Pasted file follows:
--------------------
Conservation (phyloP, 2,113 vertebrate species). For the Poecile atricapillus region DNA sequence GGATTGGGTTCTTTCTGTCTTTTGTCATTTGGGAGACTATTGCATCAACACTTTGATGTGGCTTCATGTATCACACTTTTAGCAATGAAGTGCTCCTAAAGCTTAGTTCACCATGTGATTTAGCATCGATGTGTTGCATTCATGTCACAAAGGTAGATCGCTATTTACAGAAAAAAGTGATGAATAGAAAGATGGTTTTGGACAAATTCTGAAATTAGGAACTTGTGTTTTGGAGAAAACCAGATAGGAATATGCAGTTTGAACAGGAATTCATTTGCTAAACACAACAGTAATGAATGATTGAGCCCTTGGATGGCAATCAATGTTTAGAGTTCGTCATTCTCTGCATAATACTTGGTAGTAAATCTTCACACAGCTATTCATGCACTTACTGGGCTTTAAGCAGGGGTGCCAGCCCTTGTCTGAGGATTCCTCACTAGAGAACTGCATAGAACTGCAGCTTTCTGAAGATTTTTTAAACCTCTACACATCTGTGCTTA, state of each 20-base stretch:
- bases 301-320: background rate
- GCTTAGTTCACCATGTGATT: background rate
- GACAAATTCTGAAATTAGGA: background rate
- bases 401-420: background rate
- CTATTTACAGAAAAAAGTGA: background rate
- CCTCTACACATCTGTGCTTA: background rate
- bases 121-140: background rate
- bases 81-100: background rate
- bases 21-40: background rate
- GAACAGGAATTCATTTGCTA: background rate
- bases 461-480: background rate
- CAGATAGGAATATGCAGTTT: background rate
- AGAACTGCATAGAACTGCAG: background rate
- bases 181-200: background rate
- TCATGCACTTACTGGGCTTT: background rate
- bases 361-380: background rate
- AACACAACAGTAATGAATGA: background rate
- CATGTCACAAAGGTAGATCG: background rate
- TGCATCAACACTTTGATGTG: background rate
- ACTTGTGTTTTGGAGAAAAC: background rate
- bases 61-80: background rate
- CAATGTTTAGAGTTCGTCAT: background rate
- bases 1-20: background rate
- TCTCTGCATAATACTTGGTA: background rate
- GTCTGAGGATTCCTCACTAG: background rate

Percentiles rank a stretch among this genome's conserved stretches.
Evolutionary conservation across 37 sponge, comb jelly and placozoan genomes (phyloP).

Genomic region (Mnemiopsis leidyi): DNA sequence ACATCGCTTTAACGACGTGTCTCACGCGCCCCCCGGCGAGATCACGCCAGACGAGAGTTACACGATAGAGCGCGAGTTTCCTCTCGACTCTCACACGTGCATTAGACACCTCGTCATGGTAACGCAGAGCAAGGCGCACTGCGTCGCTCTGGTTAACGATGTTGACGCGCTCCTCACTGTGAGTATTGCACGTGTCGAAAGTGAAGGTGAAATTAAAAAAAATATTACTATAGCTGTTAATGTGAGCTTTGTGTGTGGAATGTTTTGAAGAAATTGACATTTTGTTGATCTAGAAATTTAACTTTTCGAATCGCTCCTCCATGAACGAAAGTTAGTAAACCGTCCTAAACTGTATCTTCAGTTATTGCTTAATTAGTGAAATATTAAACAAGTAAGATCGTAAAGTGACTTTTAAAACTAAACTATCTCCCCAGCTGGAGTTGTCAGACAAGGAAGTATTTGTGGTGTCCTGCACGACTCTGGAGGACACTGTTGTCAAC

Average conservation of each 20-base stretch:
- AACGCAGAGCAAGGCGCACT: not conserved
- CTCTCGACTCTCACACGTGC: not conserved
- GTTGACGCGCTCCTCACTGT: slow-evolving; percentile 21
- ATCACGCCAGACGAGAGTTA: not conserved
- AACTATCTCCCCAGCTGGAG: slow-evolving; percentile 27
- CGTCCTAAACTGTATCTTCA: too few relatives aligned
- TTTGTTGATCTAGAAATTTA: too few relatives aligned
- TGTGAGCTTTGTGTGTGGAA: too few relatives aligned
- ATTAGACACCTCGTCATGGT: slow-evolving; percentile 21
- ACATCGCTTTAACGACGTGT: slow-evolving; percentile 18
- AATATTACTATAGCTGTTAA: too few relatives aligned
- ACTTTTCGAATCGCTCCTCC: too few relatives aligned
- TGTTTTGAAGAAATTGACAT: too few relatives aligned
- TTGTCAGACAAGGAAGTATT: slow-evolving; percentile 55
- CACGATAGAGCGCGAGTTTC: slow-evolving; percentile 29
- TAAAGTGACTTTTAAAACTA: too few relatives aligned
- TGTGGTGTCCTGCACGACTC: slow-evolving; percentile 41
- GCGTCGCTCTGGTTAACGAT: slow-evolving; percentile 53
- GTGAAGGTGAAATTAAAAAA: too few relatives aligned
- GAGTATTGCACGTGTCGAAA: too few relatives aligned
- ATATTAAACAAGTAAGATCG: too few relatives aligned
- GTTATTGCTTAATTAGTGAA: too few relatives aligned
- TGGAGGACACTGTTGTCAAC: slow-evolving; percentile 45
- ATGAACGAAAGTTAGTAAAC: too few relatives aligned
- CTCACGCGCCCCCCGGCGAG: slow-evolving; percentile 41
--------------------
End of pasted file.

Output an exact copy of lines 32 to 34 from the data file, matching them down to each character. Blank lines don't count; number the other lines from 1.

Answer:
- CTCTCGACTCTCACACGTGC: not conserved
- GTTGACGCGCTCCTCACTGT: slow-evolving; percentile 21
- ATCACGCCAGACGAGAGTTA: not conserved